These developments can be seen, as Kynge suggests, as symptomatic of broader changes at the level of the Party and the state, particularly with regard to ideology and political philosophy. Whereas the post-revolutionary political philosophy of China was grounded in the notion that communism was the solution, to the exclusion of bourgeoisie influence in the state and to the detriment of private enterprise, Kynge (2002) suggests a reorientation on the part of the state towards these capitalist tenets. Contingent with a drive to increase the size of the middle class as a means to facilitating economic growth, the very make-up of the Chinese party has come to reflect these changes, with Kynge noting in 2002 how ‘one capitalist entrepreneur won a seat on the party’s central committee’ for the first time since the 1949 revolution. However, reformist narratives must be tempered with an awareness of the degree of continuity still preserved in the party – particularly at the level of the politburo, where much of the power lies – and it is still uncertain, even in the light of the documents in the update, how exactly China intends to negotiate the contradictions and paradoxes which emerge when capitalist models are applied to a one-party state. Pei cautions (2004) that ‘the rule of law, the foundation of a market economy, is basically incompatible with one-party rule, the essence of which is the arbitrariness of power’. As Mehta identified in Transitions, such a claim of mutual exclusivity is one which might be problematised by Chinese attempts to chart a ‘third way’ between the market economy and the one party state, though the incompatibility of the two in their purest forms is evidenced by historical precedents, most notably the quick fall of the Soviet Union in the wake of perestroika in the 1980s. The suggestion here is that there remain, despite advances in labour and property rights, and reshuffles at the level of governance, impediments and conceptual barriers to holistic reform. Broadly speaking therefore, it can be concluded that the reports in the Transitions Theme Update Supplement strengthen the argument that China is undergoing a transition to capitalism, but the argument is a qualified one.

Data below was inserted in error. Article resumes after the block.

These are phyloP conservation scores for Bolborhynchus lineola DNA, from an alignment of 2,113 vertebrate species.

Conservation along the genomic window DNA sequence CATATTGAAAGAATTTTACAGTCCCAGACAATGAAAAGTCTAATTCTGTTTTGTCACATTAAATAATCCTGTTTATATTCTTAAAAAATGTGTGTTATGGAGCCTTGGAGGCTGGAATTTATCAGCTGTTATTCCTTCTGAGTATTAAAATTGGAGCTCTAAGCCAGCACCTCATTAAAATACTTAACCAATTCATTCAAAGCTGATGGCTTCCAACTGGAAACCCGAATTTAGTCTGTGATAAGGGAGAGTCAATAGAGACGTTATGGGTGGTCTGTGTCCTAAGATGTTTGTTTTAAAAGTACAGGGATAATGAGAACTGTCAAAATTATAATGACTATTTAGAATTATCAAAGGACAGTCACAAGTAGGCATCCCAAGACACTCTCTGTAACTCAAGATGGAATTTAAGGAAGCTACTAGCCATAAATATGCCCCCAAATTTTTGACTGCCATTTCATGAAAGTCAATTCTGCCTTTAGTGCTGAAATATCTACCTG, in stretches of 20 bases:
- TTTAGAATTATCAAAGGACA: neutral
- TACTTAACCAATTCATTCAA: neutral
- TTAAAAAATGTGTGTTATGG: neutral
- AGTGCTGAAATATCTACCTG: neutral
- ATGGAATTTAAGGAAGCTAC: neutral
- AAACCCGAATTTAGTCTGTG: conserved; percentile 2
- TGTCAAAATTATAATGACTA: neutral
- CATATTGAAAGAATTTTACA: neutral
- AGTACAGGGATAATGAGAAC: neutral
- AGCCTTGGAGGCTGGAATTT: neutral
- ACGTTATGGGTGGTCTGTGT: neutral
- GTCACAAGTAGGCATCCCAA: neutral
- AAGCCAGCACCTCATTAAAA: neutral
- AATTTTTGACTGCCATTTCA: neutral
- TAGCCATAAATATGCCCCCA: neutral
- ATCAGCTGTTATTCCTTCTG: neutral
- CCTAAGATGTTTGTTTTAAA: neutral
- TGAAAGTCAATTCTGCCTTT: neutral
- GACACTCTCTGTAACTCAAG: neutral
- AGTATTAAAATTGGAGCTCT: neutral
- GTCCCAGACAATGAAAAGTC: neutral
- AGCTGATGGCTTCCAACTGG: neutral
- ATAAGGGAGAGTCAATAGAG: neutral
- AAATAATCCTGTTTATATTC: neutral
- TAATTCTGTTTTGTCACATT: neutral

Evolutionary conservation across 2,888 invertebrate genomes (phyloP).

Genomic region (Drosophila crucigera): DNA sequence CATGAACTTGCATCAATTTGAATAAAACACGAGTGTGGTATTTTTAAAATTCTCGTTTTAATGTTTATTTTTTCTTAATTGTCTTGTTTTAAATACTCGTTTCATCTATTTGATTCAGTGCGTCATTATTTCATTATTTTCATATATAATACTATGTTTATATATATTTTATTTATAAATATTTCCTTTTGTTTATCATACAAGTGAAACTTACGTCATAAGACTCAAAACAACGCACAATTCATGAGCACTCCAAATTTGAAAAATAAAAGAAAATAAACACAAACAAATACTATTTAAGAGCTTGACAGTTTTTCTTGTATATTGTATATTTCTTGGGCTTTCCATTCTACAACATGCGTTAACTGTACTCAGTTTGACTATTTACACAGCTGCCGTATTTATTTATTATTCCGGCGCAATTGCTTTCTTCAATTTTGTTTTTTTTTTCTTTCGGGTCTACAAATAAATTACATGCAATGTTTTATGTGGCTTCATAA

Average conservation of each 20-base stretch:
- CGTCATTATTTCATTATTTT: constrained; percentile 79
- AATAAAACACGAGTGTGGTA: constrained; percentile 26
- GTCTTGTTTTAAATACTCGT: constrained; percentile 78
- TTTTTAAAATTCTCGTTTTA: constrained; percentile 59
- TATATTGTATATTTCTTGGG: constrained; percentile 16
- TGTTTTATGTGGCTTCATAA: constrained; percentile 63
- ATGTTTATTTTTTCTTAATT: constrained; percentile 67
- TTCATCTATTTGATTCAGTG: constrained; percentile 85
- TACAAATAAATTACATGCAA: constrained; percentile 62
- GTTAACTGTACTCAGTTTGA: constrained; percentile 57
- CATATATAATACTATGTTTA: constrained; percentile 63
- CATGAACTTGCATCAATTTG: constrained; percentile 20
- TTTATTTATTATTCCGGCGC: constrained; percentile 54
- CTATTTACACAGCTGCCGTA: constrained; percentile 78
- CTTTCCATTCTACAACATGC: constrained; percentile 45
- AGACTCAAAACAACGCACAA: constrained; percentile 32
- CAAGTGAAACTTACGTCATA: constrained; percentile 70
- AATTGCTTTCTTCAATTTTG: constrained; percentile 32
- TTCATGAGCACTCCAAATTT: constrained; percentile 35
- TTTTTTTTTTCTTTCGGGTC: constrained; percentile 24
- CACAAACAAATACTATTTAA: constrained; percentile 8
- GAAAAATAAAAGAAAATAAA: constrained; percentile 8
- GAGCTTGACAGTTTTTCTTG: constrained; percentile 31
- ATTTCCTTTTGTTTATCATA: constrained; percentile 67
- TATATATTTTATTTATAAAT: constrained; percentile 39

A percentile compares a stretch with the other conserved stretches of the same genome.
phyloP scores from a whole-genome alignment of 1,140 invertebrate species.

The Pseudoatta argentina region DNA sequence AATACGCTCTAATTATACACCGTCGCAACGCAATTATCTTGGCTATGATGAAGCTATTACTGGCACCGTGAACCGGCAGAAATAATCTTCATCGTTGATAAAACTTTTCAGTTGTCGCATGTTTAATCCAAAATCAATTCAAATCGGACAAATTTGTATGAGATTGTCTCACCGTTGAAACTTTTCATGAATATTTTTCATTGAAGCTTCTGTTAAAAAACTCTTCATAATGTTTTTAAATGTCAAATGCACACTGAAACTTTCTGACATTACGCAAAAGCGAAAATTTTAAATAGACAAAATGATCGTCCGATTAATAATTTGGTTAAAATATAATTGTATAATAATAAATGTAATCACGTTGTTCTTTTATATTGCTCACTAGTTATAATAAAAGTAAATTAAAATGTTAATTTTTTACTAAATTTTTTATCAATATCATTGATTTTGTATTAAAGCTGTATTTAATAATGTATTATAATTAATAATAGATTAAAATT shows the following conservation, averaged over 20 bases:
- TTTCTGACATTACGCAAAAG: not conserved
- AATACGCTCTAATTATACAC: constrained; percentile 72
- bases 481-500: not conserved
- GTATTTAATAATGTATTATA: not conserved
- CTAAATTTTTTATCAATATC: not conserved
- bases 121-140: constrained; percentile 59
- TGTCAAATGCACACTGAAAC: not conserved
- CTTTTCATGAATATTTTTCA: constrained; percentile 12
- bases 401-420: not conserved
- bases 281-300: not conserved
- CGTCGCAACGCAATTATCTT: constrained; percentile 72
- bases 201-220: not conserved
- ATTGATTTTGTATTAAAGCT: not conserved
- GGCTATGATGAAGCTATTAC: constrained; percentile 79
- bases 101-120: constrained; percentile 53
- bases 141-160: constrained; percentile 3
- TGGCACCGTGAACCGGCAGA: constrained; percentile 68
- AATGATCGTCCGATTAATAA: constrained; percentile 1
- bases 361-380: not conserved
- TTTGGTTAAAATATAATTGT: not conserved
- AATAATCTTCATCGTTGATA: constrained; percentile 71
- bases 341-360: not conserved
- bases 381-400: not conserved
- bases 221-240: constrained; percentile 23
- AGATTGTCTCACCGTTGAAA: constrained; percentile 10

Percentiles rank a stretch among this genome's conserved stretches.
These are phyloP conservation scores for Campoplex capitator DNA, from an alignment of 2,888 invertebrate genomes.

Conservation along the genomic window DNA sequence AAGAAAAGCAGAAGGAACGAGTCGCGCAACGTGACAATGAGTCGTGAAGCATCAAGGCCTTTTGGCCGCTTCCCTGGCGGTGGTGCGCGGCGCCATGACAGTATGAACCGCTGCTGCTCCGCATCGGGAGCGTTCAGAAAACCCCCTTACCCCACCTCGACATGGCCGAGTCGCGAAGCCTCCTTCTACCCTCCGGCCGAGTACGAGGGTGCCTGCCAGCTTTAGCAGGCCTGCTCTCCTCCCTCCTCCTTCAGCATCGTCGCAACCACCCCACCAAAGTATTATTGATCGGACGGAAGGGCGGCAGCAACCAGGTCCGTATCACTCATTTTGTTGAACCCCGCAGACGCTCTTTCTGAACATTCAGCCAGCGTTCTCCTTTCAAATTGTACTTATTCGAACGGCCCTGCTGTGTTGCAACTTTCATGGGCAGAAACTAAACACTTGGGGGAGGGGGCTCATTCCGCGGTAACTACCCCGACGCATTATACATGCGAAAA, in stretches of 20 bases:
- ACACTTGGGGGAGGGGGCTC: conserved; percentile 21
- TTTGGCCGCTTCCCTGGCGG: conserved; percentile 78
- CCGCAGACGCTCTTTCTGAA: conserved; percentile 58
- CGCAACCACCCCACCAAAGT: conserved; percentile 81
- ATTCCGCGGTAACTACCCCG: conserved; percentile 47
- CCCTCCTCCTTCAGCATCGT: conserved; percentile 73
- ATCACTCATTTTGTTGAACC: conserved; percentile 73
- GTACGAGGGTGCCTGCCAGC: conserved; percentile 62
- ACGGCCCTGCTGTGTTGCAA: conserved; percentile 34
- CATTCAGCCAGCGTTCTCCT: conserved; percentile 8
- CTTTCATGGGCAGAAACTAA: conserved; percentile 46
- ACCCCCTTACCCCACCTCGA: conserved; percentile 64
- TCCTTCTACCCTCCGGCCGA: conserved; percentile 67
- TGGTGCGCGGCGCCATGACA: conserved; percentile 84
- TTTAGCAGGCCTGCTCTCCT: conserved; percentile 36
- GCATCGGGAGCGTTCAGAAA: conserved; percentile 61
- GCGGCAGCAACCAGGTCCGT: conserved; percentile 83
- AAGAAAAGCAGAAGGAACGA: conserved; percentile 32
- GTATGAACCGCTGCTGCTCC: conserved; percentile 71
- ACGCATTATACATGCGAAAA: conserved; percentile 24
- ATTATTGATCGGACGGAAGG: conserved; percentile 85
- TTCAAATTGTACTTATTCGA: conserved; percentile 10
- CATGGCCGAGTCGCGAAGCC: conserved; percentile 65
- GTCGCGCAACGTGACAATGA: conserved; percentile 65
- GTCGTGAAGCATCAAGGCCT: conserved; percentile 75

Chandler, C., Levinstein, J. and Dahong, Z. ‘Inside the new China’, Fortune, 10 April 2004, Vol. 150, Issue 7.
Glassman, R.M. 1991. China in Transition: Communism, Capitalism, and Democracy. New York: Praeger.
– 2004. ‘A combination of appetite and energy has made China one of the world’s fastest-growing economies.’ The Financial Times, 24th March 2004.
– 2002. ‘Middle Kingdom’s class revolution: the Chinese leadership has outlined robust expansionary plans for the next two decades with a big emphasis on the middle classes.’ The Financial Times, 12th December 2002.
Pei, M. 2004. ‘China’s ruling party cannot have it all.’ The Financial Times, 14th January 2004.
The Economist. ‘Good things in tiny packages.’ The Economist, Vol. 378, Issue 8470, 25th March 2006.
The Economist. ‘On the capitalist road.’ The Economist, Vol. 370, Issue 8367, 3rd March 2004.
Watts, J. ‘Mao’s promised land ends in sweated labour.’ The Observer, 9th May 2004.